On her sophomore effort, Folklore, Nelly Furtado’s self-described “ear candy” is less animated than the bubbly trip-pop of her debut, Whoa, Nelly!, an album that was so exuberant that—even if you cringed at the sound of Furtado’s nasal twang, which is best taken in small doses—you couldn’t help but appreciate its freshness in the midst of the teen-pop boom. There’s also little of the hip-hop influence that was hinted at in her post-Whoa, Nelly! work. She could have gone whole-hog and enlisted Timbaland and Missy or, hell, even Dr. Dre, for a predictably (but undoubtedly fascinating) urban-leaning release. Instead, Folklore is steeped in earthy, more organic textures, heightening the influence of Furtado’s multi-cultural background and taking the sound of her primary collaborators, production team Track & Field, into grittier, darker territories.
Once again, Furtado and her crew artfully mix the traditional with the modern, and there’s no better example of this than the magical “Island Of Wonder,” which features both vocals by living Afro-Brazilian legend Caetano Veloso and samples of his song “Tonada De Luna Llena.” Brazilian Martial Arts chants highlight the embattled teenage angst of “Explode,” a track that exposes the dark, yet all-too-common side of Furtado’s youth, while the bouncy “Fresh Off The Boat” and the celebratory “Forca,” which can be filed under “Future Football Anthems,” feature Portuguese-language hooks that are nothing less than infectious. Mellower than her debut, the album includes a number of restrained yet evocative pop ballads: the understated “Picture Perfect,” the lovely and hit-worthy “Try,” and the stunning “Childhood Dreams,” a lilting “super-ballad” about Furtado’s unborn child that was recorded inside a church—and it shows.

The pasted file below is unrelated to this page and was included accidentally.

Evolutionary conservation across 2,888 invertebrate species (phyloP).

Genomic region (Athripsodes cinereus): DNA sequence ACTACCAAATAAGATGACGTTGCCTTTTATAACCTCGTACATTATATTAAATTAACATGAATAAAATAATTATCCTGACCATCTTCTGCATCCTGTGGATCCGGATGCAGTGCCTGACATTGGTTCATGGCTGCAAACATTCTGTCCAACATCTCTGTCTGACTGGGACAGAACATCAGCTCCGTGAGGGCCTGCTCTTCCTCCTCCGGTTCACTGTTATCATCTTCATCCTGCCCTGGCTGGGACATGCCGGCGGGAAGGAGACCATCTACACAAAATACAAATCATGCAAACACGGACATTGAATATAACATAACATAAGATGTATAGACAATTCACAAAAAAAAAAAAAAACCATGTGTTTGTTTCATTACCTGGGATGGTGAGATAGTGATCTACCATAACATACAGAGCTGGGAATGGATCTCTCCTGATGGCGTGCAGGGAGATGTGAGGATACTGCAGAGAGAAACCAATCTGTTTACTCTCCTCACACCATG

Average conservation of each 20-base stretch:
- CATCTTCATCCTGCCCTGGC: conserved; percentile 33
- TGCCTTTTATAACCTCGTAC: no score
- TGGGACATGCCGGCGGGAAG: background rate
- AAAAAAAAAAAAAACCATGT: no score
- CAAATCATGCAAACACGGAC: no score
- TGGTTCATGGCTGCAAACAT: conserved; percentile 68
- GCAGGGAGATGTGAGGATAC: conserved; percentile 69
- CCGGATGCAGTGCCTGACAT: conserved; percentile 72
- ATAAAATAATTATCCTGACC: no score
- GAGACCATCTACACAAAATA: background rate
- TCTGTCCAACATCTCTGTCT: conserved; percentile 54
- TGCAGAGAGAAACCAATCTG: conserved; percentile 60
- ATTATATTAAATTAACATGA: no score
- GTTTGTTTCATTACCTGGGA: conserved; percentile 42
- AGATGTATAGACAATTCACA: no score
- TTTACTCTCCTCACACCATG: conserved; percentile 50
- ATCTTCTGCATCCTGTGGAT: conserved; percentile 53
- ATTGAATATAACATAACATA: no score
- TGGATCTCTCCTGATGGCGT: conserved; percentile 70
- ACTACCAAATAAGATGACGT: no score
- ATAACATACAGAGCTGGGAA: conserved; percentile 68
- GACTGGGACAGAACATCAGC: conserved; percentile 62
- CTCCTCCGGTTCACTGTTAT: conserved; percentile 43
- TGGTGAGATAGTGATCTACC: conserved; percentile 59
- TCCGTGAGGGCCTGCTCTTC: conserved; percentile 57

Too often, though, Furtado falls into the trap of so many other seemingly overnight pop successes by writing in a hermetically sealed, pop-stardom-induced vacuum. (“For you I will not dance/And for you I will not prance,” she sings on the otherwise magnificent opening track “One-Trick Pony.”) Write about what you know, for sure, but Furtado’s audience is unlikely to relate to the rigors of sudden fame or the personal anguish of having their ethnicity painted over in magazines. Still, Furtado’s insight remains beyond her years: “They took her passion and her gaze and made a poster…We take the culture and contort/Perhaps only to distort what we are hiding,” she proclaims on the album’s exhilarating breakbeats-meet-banjos lead single, “Powerless (Say What You Want).” If Whoa, Nelly! was the introduction of a promising new talent, Folklore is the transition that builds on that promise and brims with life, even if it does include a misstep or two.